This story is shared with permission from Jameson Treseler, CEO of Crunchy Links
Sales can be a pain. And I love sales. I mean it’s something I fantasize about and day dream about. That’s just me. But as in love as I am with sales, sometimes it can hurt worse than a baseball bat to the kidneys (not that I know what that actually feels like).
Last night was one of those nights. After reaching out to about 50 or so potential customers and hearing back from 2 (4% response rate – actually not bad for cold emailing), I was able to set up a meeting with a business woman running a creative agency.
We agreed to meet at 10pm my time since she was in Asia. About an hour and a half before our meeting she emails asking to chat immediately. So, trying to be the accommodating salesperson I am, I agreed. Handing my infant daughter off to Nanny (grandma), I sprinted up to our bedroom we turned into an office.
Called once… nothing. Called twice… nothing. Emailed twice… nothing. Left a voicemail… nothing. Finally around 10:30pm (half an hour after we were originally supposed to meet) she finally calls back. We get into the meeting, I make my pitch, ask her about her needs, and everything is lining up. So we go to the demo. Everybody loves the demo. Normally, the demo kills. Customers love the data behind it, the layout, everything.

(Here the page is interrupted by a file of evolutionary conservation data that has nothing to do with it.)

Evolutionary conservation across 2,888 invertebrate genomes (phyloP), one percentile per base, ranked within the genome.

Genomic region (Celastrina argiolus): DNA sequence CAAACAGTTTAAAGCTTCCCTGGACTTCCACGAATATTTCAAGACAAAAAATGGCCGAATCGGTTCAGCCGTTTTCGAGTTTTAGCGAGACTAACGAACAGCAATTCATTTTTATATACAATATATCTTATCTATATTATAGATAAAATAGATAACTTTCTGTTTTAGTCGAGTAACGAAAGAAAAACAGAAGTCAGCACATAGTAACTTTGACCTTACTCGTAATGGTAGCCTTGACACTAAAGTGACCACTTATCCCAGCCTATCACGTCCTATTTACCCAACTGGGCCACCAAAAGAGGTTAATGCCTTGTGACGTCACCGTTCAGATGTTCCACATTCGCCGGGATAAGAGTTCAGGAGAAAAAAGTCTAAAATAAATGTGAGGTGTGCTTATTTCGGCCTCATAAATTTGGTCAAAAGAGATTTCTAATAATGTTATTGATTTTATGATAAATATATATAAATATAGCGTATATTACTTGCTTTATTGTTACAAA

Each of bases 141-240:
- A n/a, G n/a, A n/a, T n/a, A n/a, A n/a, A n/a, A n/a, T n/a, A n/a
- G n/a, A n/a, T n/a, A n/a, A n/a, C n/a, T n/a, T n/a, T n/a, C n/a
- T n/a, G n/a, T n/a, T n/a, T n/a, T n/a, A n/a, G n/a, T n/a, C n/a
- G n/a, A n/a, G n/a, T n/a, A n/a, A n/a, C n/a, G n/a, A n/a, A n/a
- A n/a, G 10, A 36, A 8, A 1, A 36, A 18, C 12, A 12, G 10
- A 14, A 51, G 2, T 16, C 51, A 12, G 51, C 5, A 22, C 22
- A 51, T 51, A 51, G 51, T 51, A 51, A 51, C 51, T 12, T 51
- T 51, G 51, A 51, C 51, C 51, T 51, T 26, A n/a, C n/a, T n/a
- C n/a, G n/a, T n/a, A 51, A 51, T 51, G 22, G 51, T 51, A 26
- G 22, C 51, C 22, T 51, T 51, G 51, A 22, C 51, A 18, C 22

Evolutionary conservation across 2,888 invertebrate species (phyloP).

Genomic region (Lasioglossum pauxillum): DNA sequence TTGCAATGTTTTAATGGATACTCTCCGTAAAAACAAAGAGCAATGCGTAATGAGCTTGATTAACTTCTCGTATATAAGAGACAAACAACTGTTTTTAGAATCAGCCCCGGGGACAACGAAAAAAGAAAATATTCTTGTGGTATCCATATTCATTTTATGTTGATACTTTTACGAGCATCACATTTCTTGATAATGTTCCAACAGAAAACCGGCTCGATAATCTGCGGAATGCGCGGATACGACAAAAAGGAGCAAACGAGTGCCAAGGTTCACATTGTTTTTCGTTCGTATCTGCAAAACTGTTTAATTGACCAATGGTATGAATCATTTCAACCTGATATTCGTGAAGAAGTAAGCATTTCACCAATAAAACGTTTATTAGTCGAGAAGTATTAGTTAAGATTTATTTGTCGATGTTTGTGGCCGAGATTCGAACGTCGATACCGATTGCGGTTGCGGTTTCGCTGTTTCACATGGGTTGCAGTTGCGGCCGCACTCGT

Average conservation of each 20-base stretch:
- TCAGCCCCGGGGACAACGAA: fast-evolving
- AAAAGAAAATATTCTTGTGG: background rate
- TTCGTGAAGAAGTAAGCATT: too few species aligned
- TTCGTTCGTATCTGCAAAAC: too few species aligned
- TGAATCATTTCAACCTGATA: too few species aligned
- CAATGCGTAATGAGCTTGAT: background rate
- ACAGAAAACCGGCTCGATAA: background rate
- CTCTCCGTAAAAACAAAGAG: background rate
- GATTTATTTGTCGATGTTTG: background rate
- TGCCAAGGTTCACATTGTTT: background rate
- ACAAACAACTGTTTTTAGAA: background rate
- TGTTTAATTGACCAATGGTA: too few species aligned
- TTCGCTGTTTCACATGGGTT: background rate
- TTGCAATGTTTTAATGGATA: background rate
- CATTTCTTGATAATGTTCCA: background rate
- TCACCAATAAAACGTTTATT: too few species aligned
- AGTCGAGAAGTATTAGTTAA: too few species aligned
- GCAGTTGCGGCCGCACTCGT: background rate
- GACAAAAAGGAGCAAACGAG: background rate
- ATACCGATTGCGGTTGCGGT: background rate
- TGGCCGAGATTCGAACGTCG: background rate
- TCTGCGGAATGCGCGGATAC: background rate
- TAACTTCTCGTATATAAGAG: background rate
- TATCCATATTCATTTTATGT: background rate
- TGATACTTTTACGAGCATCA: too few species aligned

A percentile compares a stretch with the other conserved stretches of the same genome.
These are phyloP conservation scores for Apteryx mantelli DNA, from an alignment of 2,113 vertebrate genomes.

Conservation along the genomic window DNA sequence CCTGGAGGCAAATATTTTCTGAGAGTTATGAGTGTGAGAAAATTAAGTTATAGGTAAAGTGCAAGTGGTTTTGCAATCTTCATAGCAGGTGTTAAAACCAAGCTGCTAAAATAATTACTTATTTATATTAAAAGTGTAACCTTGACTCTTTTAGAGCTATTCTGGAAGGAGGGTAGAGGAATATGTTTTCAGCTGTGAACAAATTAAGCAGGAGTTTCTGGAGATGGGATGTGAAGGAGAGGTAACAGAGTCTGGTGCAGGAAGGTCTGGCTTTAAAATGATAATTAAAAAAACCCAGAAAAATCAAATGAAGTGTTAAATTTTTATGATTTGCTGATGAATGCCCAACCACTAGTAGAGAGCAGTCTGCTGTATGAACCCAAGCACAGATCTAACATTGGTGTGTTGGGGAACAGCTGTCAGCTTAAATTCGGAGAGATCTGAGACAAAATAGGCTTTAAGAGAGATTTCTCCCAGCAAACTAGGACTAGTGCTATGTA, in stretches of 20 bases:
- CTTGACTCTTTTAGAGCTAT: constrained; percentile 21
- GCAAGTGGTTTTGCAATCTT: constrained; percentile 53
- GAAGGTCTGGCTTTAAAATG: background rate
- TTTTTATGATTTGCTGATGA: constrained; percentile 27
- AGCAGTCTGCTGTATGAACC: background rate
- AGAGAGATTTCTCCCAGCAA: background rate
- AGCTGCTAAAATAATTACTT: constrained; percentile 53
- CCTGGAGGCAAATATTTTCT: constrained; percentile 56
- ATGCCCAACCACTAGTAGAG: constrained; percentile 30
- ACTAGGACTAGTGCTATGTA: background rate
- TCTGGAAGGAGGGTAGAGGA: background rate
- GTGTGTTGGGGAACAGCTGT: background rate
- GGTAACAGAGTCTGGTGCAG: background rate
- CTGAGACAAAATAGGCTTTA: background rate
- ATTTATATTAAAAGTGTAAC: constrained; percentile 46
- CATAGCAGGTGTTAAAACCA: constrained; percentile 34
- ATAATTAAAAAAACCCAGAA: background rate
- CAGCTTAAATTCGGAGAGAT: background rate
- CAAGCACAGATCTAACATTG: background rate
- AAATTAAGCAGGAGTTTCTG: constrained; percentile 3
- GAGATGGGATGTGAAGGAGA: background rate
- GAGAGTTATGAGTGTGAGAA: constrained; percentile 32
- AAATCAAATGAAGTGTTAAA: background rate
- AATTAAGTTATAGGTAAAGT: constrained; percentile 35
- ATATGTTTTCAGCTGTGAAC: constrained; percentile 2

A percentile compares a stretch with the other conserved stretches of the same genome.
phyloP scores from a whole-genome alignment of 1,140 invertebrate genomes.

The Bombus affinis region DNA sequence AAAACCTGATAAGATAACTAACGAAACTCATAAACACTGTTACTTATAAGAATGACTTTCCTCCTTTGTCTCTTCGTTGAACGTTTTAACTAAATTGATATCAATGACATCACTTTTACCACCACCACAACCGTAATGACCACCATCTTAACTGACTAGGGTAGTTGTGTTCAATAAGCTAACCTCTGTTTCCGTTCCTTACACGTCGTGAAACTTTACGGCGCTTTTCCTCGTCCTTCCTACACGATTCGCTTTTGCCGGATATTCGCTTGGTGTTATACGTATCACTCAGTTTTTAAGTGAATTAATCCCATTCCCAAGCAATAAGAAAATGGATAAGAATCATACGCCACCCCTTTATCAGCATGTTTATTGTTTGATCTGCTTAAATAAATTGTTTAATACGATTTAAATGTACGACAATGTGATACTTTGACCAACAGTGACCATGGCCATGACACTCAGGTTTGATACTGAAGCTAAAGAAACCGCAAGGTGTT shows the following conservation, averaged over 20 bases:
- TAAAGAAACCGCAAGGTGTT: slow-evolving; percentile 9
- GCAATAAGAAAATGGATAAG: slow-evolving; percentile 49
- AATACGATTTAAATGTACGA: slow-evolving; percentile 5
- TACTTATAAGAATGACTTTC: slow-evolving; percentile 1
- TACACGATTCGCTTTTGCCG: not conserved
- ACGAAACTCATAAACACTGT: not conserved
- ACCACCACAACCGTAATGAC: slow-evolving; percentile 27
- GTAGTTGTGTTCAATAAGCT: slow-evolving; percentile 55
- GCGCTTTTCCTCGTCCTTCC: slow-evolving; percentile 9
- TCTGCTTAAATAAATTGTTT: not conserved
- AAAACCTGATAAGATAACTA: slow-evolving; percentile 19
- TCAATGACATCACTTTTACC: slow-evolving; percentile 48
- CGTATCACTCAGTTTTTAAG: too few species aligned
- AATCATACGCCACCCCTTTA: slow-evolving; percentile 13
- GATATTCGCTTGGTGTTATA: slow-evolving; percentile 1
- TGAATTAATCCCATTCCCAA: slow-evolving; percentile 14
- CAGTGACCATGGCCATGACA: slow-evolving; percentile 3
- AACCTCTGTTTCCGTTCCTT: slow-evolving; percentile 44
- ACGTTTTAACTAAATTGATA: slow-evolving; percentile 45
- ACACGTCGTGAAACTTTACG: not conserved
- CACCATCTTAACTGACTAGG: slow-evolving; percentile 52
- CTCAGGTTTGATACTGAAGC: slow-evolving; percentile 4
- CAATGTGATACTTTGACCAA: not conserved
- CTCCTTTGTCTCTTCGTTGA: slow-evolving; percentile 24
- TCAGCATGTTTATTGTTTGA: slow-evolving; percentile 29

But here’s where the sale went off the rails. We ended up spending another 2 hours dissecting the demo, me trying to close the deal as midnight rolled around and her still going strong. Asking why we didn’t have this feature, or that feature. Finally (thankfully), after 2 hours of dissection, we reach the end.
But instead of closing the deal, I’m left with: “I wouldn’t pay $150 a month for this. It’s not worth it. I’m surprised you decided to launch so early with such a limited product. I wouldn’t have done that.”
I couldn’t believe that try as I might I ended up “wasting” (at the time that’s how I felt) 2 hours and precious time with my daughter that I don’t normally get . All for nothing.
Then almost immediately it hit me – about as fast as the frustration did. This is life as an entrepreneur. It was a stark reminder that when you’re starting something from nothing – no funding, no brand recognition, no big name customers – you have to eat dirt. A lot of it. In order to break through.
And here’s the thing. If you love it, if you’ve dreamt about being an entrepreneur and you’re actually doing it – taking calls, making sales, developing a product – you’re playing with house money. Enjoy the dirt. The money and the sales aren’t the reward. The dirt is.
As startup founders, we need to have the same mindset as a kid playing in the mud – new clothes completely ruined, rain pouring down hard, and mom yelling “you’re going to get sick!” in the background. The kid already has his reward – having fun in the mud – in the moment. That’s entrepreneurship. So next time you lose a sale, keep that in perspective. And then we can implement a plan to win back that lost customer (if we want to).